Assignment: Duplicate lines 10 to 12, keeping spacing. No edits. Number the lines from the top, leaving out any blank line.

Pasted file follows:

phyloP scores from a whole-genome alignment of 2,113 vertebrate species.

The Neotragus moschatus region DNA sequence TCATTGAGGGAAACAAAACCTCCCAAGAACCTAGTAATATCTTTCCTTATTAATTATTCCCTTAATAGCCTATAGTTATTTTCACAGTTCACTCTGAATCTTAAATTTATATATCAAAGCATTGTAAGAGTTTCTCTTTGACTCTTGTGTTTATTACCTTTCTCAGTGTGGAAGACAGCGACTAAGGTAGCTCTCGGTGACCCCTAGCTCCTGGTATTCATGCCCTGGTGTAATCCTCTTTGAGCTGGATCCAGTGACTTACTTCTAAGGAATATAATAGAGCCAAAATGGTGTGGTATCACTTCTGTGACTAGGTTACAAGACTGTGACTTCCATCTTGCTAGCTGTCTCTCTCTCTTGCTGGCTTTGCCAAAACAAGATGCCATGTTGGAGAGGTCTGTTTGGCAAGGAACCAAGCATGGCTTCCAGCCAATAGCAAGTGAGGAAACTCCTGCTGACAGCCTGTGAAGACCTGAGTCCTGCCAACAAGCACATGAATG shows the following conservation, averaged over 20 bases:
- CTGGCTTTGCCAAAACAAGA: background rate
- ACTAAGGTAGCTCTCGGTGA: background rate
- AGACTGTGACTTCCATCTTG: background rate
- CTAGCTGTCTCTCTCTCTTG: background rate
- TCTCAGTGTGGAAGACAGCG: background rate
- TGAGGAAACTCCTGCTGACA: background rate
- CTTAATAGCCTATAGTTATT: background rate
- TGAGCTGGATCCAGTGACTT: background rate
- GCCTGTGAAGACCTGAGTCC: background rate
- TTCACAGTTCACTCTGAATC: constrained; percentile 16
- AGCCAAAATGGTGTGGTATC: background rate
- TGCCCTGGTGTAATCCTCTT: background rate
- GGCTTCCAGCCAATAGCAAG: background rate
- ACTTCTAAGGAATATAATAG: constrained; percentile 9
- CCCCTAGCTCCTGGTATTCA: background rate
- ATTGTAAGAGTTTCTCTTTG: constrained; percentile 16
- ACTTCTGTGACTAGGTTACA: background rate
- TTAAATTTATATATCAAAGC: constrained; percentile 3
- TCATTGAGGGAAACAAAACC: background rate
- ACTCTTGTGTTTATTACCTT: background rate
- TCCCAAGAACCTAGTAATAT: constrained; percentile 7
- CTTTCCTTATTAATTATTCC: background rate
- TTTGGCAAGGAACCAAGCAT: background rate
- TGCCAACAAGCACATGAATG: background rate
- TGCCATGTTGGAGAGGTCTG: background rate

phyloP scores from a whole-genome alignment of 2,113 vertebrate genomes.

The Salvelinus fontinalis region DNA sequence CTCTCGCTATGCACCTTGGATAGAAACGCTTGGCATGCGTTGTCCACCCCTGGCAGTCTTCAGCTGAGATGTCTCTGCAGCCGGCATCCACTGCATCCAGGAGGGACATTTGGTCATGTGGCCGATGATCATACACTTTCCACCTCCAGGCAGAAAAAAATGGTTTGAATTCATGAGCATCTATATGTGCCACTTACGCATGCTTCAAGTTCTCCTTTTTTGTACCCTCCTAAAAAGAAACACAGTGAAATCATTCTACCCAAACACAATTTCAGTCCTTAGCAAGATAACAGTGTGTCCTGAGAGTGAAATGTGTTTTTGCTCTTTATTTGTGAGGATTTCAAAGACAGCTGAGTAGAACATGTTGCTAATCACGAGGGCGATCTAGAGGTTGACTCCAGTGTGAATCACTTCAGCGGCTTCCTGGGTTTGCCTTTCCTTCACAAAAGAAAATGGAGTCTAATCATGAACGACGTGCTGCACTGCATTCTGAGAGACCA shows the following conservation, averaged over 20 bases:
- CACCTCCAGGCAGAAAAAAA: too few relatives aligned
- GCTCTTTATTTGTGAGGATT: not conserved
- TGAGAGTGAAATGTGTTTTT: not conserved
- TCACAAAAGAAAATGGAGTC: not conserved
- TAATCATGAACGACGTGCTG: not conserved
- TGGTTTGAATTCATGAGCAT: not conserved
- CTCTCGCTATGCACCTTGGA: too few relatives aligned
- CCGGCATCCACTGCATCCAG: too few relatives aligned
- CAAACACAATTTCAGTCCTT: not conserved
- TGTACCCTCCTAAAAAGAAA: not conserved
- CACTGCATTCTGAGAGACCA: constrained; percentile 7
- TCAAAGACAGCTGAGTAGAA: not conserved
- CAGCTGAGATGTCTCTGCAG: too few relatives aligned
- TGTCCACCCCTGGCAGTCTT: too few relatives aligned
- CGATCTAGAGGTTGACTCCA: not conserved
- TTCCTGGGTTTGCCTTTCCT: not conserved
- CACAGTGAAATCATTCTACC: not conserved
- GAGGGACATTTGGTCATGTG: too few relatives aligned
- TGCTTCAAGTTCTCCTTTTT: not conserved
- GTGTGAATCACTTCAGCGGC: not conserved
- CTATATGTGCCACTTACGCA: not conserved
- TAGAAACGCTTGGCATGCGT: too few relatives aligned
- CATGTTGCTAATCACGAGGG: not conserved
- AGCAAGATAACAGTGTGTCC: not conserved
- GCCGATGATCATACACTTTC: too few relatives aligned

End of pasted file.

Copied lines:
- TGAGCTGGATCCAGTGACTT: background rate
- GCCTGTGAAGACCTGAGTCC: background rate
- TTCACAGTTCACTCTGAATC: constrained; percentile 16